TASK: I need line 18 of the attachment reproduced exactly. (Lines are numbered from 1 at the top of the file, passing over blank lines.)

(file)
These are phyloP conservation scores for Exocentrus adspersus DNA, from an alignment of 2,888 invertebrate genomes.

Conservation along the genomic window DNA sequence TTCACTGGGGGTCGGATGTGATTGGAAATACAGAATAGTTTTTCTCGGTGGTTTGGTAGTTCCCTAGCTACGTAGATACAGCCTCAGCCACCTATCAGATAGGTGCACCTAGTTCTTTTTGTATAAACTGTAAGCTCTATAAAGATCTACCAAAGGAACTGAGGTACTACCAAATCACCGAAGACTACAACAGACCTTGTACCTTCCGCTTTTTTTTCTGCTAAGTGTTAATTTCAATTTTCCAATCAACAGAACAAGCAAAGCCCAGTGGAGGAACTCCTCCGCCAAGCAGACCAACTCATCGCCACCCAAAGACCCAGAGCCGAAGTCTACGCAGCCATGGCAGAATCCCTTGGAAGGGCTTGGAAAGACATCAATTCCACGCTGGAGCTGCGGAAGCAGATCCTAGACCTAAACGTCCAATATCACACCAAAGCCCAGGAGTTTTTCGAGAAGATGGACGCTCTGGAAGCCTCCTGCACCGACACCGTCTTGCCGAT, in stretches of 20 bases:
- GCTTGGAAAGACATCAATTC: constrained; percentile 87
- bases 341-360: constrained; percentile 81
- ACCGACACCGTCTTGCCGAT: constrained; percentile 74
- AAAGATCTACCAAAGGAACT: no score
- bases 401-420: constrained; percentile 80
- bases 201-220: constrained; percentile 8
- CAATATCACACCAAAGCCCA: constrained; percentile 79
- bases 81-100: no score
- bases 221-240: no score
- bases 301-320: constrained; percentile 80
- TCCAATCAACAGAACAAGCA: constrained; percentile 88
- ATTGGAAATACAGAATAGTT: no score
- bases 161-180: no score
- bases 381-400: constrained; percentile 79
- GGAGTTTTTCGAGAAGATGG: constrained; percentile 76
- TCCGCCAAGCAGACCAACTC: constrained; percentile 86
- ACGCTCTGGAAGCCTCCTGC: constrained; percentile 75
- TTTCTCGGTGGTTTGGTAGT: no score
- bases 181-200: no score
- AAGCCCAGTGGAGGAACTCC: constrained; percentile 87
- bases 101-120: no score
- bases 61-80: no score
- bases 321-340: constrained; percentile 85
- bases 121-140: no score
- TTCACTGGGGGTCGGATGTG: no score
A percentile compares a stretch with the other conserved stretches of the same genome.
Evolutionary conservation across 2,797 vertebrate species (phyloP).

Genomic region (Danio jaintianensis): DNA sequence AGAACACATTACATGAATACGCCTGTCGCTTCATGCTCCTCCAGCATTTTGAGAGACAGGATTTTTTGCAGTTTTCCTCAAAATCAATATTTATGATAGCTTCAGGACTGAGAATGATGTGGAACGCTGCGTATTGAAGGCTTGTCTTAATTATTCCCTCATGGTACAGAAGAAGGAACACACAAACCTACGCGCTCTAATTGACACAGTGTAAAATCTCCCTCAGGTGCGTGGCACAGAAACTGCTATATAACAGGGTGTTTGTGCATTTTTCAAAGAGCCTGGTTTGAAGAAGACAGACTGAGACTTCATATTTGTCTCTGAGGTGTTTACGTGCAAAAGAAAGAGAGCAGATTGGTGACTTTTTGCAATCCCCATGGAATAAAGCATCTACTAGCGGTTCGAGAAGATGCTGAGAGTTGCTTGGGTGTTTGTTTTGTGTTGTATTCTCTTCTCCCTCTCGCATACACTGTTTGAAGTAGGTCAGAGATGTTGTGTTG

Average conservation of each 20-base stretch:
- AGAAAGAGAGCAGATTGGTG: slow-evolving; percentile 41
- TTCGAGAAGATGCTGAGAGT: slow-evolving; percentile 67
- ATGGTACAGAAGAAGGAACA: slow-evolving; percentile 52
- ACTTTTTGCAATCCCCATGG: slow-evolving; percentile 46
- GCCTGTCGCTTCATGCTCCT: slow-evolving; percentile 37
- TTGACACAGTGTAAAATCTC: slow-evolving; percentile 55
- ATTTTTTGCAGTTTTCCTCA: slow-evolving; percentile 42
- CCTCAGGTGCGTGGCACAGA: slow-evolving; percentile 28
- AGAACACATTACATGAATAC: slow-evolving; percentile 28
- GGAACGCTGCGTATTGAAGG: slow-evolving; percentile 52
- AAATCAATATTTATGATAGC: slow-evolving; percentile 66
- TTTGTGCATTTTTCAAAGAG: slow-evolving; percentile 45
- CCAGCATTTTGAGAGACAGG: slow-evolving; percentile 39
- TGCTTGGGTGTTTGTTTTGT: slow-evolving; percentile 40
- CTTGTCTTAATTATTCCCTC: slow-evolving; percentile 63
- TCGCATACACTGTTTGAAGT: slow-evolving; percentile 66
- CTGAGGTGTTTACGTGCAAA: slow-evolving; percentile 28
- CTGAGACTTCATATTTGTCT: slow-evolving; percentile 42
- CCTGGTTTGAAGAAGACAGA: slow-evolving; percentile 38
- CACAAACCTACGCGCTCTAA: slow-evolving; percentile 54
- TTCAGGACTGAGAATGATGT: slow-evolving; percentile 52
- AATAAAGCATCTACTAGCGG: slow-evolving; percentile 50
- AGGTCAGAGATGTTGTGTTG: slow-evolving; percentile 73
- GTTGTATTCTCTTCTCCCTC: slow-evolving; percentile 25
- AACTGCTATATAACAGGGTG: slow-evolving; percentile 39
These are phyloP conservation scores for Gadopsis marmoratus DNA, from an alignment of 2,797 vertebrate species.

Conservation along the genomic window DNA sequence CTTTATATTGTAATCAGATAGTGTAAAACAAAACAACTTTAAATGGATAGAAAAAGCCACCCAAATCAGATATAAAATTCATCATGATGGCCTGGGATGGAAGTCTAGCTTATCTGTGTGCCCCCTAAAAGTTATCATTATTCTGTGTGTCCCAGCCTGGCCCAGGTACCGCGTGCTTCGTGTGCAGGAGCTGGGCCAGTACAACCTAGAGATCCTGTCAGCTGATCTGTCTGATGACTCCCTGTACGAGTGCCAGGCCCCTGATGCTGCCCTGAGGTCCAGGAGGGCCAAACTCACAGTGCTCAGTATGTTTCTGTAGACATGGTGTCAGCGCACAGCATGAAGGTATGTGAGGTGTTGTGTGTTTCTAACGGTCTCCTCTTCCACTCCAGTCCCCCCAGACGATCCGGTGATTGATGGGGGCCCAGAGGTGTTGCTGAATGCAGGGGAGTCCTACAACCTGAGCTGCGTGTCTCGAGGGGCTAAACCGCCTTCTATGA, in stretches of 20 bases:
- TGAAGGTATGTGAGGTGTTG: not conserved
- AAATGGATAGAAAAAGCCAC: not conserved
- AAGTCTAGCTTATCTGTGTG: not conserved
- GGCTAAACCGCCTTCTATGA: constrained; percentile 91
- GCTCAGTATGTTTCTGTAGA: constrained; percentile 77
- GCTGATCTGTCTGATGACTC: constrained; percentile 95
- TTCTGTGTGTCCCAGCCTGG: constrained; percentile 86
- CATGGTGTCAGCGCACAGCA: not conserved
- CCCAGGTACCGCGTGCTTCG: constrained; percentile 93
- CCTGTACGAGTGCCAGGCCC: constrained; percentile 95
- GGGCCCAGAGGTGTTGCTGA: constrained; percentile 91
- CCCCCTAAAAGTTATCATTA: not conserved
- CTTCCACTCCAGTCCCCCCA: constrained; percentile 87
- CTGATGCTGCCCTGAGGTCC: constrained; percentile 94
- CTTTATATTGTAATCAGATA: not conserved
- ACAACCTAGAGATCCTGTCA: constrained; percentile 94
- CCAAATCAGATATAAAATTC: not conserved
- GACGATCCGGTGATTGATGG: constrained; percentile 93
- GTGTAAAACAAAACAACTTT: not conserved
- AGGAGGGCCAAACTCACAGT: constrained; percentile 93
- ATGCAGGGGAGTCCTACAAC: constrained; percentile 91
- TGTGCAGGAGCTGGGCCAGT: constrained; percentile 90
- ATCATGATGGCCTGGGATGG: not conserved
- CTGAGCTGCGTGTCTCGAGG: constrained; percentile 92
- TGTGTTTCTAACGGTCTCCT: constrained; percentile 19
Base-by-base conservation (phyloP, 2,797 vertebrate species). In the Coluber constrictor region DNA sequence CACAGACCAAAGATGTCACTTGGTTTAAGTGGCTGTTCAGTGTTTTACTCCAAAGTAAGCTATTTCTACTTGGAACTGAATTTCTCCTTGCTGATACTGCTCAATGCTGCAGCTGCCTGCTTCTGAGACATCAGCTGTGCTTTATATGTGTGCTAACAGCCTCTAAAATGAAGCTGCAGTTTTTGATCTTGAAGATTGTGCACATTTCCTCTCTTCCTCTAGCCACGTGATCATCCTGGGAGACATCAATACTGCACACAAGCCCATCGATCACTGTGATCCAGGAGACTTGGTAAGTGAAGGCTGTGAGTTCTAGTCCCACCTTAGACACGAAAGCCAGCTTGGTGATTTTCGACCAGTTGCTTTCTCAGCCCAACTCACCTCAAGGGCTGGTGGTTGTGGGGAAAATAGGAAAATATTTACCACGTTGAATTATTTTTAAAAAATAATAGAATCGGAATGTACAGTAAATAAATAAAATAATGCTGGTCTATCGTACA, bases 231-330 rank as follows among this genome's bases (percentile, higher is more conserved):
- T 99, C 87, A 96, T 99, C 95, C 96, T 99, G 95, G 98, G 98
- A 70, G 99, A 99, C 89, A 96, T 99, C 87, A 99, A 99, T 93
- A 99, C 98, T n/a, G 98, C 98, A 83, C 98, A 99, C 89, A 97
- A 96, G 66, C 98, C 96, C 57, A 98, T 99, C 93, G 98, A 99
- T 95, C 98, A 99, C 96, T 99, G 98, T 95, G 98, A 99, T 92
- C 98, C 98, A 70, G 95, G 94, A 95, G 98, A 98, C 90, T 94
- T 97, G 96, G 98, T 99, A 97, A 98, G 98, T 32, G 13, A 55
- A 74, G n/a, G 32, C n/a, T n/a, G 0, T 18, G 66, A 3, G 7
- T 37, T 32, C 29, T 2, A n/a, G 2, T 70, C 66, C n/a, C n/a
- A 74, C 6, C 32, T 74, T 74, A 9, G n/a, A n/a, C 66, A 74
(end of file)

- TCCGCCAAGCAGACCAACTC: constrained; percentile 86